a Reese et al. 2000
b CV=7% and alpha = 0.05
c Applicable to >5 but <30 pigs/pen

  • Repeat the trial if you cannot get enough pens at one time for adequate replication. Ensure that the trial is set up the same way each time.
  1. Selecting Pen Location
  • To reduce variation all pens used in the trial need to be the same size and contain identical equipment (i.e. flooring, feeders, water nipples, etc.).
  • Trial pen location within the building should be randomized so location does not influence the outcome of the trial (i.e. provide a better/worse environment).
  • Use adjacent pens (with separate feeders) to create a block of pens where both the test and control program can be evaluated under the same conditions.
  1. Minimizing Pig Differences
  • The effects of variation in weight, genotype and sex should be equalized across pens.
  • Initial pig weight is considered the same between pens if the difference between control and test pig weights is less than 5% of the average weight of all pigs in the trial. For example, the average initial weights of the control and test pigs are 25.2 kg and 25.8 kg, respectively. The average weight of all pigs in the trial is 25.3 kg. Therefore, the difference in average initial weight of both groups is 2.4% of the average weight of all the pigs in the trial. If the difference had been greater than 5% then pigs would have to be reallocated to reduce the weight variation.
  • The number of barrows to gilts does not need to be the same in each pen. However the ratio of barrows to gilts and the total number of pigs must be the same in each pen.
  1. Starting with Suitable Animals
  • Start with healthy animals that have received the same vaccination and pre-trial treatments.
  • In the event a pig dies before the trial is completed, record its weight and the date it died so the feed and growth data can be adjusted.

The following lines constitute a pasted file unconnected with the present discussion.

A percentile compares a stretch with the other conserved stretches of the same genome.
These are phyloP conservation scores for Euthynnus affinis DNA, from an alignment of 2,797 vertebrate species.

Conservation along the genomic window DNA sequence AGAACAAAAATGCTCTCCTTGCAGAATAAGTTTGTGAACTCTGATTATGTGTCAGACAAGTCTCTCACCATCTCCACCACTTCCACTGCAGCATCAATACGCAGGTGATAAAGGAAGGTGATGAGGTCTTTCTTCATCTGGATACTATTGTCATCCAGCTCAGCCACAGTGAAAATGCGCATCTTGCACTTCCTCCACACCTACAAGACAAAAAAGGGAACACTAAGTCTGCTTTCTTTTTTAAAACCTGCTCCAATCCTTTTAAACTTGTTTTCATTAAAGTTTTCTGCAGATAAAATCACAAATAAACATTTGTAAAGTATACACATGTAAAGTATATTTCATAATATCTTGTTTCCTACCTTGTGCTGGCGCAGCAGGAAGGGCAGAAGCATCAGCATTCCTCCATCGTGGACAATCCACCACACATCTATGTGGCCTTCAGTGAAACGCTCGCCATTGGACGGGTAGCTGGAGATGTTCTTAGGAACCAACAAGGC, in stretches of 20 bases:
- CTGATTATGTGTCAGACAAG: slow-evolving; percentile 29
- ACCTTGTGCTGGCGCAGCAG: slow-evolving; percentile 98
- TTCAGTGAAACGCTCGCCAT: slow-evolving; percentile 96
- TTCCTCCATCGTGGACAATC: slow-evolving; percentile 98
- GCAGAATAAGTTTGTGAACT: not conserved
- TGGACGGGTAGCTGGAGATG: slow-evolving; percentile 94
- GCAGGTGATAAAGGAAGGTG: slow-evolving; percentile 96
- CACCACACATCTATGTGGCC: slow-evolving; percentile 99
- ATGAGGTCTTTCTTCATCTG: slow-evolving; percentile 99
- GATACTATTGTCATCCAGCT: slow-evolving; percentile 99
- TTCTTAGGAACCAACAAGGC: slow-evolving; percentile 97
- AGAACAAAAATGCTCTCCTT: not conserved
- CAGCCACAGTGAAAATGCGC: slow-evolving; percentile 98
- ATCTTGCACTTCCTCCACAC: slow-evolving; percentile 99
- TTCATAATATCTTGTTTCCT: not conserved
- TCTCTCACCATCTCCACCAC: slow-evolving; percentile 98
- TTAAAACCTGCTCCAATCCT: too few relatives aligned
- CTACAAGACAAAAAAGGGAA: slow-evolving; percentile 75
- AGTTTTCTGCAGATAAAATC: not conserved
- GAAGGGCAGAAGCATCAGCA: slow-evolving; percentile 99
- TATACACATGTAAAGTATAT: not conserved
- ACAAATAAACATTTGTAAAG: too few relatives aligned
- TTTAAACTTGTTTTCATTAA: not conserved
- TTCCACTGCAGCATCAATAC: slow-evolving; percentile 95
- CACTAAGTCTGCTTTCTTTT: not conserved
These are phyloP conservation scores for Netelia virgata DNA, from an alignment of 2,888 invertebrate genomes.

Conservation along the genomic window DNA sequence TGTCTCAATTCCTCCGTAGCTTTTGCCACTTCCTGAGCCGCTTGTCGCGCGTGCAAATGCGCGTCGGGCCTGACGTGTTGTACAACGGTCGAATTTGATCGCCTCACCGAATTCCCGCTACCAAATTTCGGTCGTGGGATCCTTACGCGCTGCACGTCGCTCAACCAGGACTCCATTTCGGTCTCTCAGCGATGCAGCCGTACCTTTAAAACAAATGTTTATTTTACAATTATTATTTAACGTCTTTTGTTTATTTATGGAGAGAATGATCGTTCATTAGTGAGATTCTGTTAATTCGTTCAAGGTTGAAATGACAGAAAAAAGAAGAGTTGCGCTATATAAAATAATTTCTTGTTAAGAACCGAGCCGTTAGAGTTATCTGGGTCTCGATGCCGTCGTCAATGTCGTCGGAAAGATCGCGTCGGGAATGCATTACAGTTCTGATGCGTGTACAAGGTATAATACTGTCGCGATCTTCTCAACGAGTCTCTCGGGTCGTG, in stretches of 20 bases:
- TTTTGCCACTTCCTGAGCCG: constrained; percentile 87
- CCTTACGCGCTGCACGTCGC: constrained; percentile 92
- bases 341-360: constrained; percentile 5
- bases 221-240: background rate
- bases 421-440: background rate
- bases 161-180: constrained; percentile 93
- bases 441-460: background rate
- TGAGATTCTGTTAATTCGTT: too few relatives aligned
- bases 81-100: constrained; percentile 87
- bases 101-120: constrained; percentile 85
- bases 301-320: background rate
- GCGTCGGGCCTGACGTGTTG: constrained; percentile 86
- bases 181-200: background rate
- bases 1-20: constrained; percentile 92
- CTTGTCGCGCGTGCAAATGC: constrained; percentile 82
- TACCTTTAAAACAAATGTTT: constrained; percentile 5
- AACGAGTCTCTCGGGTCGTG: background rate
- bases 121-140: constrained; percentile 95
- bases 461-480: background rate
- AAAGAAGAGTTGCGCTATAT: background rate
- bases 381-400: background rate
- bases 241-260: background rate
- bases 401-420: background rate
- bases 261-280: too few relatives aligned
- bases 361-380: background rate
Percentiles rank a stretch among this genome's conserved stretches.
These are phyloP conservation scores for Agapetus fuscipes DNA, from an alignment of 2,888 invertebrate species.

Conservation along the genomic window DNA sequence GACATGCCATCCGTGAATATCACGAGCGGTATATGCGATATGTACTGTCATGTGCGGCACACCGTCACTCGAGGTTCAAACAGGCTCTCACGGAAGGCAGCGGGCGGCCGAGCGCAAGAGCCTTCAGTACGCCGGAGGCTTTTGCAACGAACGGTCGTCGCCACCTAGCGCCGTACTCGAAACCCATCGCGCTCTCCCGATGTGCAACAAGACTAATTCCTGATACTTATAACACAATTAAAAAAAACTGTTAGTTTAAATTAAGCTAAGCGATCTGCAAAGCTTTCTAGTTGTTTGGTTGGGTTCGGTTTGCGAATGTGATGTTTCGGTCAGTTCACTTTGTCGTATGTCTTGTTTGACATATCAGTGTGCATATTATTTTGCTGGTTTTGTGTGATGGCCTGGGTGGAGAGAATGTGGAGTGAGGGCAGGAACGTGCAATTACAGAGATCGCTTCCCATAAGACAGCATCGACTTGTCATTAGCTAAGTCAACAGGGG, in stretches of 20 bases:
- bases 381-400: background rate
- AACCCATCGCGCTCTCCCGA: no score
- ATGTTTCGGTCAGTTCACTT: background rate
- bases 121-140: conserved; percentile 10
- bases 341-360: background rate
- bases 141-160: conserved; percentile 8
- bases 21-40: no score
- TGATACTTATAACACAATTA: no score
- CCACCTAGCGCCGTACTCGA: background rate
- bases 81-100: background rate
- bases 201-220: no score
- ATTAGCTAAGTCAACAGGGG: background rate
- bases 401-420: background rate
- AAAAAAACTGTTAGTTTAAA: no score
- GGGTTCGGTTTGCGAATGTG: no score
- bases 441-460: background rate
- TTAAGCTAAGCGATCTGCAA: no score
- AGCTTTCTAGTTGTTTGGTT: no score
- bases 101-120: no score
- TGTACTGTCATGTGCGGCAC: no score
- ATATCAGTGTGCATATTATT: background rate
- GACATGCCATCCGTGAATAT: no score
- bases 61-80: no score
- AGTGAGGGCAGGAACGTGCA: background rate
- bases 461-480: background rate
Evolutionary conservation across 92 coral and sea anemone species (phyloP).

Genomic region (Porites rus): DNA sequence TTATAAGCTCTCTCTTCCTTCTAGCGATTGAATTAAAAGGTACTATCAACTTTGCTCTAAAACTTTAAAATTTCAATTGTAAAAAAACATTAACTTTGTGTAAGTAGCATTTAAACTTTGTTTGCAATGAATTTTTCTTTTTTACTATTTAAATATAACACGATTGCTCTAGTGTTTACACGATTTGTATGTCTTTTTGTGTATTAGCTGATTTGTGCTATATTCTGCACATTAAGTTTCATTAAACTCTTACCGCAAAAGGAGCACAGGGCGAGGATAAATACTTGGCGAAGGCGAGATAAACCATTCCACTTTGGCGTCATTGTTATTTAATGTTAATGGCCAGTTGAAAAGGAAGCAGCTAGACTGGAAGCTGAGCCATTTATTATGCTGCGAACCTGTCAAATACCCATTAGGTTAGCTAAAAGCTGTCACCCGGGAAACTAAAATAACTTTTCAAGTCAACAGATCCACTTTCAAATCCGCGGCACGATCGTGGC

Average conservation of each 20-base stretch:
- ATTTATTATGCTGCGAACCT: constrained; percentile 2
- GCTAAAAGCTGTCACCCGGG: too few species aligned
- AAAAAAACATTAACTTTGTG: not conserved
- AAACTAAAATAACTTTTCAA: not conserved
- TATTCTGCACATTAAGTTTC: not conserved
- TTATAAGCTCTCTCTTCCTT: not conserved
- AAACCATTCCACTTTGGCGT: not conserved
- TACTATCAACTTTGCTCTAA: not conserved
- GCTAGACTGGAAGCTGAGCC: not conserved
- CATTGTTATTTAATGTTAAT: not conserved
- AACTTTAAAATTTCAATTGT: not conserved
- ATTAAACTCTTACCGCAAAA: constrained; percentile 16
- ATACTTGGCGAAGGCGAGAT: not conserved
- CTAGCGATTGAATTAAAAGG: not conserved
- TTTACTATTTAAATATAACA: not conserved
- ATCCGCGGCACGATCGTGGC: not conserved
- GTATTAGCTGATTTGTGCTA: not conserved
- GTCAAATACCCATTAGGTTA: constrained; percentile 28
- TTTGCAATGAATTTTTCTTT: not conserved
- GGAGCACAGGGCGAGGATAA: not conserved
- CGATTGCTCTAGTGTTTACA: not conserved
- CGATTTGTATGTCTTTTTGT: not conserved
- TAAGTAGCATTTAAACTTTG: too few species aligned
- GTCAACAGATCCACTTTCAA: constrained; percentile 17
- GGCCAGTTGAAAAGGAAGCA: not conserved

1. Controlling the Timing and Duration
  • Pigs fed the control and test program must begin the trial on the same day.
  • Determine where the end point of the trial will be. Ideally, for grow-finish pigs feed trials should be terminated when the pigs achieve a predetermined market weight.

Once the data has been collected it needs to be tabulated and analyzed statistically to help make valid conclusions. There are a number of programs, including Excel® that can simplify the analysis. Enlisting the assistance of your feed representative or nutrition consultant can also help to make the whole process easier.

On-farm trials involve a lot of time, effort and dedication but designed properly they help you make sound business decisions. As an added incentive, certain types of scientific research that you do to improve your business may qualify for the Canada Revenue Agency’s Scientific Research and Experimental Development (SR&ED) tax incentive ( making on-farm trials well worth the investment.


Reese, D.E and Stroup, W.W. 2000. Conducting Pig Feed Trials on the Farm. University of Nebraska Cooperative Extension.